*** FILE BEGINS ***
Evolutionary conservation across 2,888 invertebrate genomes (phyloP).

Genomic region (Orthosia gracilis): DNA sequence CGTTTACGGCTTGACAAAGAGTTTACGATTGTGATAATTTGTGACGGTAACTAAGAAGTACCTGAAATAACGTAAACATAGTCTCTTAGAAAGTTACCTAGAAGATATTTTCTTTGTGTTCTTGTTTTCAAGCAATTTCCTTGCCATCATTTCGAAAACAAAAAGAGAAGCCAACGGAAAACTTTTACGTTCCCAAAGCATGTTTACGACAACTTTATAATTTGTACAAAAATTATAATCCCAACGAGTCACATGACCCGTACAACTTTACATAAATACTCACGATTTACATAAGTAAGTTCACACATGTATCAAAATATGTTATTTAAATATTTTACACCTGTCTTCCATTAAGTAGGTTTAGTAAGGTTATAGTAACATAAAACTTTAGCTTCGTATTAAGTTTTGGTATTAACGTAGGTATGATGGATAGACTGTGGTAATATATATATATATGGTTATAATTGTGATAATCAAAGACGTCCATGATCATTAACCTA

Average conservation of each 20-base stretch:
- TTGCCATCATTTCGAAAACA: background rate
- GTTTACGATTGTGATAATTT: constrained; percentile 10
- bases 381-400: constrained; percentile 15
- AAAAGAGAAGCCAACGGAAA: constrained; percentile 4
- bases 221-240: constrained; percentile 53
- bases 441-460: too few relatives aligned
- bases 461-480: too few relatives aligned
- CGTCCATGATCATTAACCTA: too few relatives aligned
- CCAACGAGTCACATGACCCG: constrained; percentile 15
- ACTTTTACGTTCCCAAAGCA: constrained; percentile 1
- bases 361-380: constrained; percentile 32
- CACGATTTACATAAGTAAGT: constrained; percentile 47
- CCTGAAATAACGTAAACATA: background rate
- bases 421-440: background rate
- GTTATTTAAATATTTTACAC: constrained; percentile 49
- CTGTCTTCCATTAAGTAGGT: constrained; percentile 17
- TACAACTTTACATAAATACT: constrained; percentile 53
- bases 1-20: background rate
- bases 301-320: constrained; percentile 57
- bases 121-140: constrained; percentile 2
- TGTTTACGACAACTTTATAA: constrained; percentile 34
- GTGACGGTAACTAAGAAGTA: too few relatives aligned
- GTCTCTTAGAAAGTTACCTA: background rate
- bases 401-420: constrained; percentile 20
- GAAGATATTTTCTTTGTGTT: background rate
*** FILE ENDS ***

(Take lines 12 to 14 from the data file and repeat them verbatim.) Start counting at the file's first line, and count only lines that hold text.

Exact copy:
- CCAACGAGTCACATGACCCG: constrained; percentile 15
- ACTTTTACGTTCCCAAAGCA: constrained; percentile 1
- bases 361-380: constrained; percentile 32